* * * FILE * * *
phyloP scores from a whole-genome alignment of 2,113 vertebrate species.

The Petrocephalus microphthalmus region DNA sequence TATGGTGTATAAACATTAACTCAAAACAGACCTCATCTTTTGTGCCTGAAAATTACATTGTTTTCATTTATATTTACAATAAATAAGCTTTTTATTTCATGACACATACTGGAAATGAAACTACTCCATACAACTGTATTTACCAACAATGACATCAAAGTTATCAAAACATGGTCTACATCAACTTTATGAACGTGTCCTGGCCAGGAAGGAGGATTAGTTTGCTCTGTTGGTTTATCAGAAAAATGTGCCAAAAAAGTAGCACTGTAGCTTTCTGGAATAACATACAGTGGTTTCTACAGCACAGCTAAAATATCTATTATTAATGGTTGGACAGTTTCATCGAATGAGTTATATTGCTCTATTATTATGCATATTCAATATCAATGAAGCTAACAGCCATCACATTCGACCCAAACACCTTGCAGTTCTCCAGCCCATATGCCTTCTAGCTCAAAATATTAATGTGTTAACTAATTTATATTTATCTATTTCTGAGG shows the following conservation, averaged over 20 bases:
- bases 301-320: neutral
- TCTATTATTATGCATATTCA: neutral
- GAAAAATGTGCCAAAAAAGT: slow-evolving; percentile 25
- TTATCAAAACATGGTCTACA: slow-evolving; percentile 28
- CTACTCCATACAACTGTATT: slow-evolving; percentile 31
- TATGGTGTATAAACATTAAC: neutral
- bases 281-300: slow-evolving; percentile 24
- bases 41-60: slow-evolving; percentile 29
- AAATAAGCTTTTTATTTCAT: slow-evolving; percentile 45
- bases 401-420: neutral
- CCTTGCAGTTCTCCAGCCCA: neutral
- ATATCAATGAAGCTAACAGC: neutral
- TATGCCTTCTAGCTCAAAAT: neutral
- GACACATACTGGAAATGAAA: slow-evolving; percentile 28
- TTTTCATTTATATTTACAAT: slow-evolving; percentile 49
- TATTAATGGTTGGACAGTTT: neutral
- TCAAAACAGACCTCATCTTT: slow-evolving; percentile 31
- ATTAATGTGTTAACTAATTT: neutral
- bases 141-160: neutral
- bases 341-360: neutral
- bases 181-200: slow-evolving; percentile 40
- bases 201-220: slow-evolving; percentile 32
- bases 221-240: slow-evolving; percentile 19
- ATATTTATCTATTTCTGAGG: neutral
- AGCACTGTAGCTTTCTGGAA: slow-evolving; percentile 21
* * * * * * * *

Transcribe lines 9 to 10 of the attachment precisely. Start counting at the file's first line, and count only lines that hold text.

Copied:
- bases 281-300: slow-evolving; percentile 24
- bases 41-60: slow-evolving; percentile 29